Any applicant who asks you to skip the tenant screening step should be a big warning sign. Often these applicants are in a hurry to move and want to sign the lease right away. While it can be tempting to move someone into your unit quickly, this could be a sign that your applicants have information in their reports that don’t meet your screening criteria. To ensure your applicants meet your screening requirements, you’ll want to run tenant credit report, criminal history check, and eviction check before making a rental decision.

2. Wanting to give you a copy of their credit report

You may come across an applicant that wants to give you their credit report directly so you skip the formal tenant screening check. Think twice before accepting a credit report directly from an applicant since this information may be outdated or inaccurate. You’ll want to let your applicant know that it’s your policy to run your own background checks and obtain a copy of the report directly from a consumer reporting agency.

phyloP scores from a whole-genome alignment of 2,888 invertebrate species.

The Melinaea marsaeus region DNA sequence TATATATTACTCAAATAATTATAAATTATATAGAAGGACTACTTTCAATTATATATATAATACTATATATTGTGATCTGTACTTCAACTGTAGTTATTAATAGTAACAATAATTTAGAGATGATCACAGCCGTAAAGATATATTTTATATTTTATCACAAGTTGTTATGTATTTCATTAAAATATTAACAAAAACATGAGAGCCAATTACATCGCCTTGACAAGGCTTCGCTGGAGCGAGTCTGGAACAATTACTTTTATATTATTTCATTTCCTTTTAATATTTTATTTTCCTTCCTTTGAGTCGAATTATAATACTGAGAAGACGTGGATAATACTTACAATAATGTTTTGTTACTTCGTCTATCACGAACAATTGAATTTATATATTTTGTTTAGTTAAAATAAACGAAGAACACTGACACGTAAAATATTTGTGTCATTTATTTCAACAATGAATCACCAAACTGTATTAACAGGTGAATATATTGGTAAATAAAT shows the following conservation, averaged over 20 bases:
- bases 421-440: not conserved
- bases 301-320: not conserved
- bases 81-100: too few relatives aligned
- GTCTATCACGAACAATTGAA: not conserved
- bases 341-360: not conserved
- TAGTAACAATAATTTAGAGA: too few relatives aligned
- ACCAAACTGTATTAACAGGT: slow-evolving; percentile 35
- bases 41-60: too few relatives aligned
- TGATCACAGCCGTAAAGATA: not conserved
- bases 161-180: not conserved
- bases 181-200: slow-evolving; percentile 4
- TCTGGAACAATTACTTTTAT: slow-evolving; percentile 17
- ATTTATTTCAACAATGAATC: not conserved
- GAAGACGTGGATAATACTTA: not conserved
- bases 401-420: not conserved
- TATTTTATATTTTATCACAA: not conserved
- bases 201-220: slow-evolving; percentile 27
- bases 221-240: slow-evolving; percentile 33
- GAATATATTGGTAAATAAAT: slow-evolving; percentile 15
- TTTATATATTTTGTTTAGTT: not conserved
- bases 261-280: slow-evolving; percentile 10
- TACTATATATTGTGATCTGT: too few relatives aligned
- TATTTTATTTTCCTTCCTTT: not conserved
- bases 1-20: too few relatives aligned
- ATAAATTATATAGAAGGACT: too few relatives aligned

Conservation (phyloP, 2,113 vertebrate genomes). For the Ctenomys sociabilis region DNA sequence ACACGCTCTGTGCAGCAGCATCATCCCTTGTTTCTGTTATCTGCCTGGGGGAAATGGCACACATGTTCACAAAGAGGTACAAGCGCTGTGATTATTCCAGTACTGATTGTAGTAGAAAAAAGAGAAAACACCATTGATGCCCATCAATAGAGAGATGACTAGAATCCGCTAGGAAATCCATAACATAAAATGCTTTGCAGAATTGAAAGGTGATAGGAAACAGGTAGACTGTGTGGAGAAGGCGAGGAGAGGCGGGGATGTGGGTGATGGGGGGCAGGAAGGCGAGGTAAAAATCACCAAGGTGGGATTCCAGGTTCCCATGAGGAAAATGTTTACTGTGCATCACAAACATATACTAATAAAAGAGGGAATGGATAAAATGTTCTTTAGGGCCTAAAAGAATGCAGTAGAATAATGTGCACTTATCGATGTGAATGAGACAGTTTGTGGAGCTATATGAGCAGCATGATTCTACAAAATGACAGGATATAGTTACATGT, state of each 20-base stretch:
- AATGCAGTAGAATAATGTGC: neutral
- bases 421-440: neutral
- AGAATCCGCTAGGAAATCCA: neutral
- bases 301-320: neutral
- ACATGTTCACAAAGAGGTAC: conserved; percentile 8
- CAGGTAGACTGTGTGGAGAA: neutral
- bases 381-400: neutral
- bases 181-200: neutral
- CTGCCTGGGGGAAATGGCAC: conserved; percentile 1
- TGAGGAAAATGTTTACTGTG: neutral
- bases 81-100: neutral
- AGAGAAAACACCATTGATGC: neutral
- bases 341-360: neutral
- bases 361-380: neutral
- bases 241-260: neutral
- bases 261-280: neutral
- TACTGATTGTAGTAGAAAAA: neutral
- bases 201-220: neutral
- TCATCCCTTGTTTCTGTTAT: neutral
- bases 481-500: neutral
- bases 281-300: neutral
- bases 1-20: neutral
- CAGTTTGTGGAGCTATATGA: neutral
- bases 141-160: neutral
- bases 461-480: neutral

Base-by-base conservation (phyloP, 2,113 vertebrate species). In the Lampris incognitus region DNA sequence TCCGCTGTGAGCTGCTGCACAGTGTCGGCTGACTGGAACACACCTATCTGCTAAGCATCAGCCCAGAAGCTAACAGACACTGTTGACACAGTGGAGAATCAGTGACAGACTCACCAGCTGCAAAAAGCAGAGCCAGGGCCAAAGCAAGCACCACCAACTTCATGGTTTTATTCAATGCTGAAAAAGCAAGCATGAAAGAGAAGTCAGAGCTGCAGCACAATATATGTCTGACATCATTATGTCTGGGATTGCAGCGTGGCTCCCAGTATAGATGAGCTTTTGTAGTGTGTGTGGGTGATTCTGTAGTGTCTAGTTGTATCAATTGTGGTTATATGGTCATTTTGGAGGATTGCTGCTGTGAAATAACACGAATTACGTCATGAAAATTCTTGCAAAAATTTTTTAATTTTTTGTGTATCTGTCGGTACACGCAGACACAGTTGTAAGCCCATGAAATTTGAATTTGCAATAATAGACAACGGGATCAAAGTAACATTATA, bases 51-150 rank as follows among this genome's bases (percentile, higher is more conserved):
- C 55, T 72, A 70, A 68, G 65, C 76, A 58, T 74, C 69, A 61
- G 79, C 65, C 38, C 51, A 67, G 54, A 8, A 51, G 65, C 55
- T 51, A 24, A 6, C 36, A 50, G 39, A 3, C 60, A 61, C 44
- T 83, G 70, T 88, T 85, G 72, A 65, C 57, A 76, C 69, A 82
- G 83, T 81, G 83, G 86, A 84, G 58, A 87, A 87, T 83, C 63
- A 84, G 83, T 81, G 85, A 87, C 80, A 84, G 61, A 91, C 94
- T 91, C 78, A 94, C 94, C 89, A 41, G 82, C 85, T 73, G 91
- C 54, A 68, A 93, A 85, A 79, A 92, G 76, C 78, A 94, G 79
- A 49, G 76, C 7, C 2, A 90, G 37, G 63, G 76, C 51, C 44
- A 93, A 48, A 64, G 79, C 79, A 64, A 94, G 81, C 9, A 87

3. Moving too often

You may want to take a closer look at a tenant who has a history of moving frequently. Do they move frequently for work? Do they move because of issues with their landlord? An applicant who blames moving frequently on their prior landlords should make you think twice. If they move frequently for work, you should be prepared in case they break the lease early. Be sure to require a fee for breaking the lease and a minimum of 30 days’ notice for leaving early, and have it clearly written out in the lease.

examine job history during tenant screening

4. Switching jobs frequently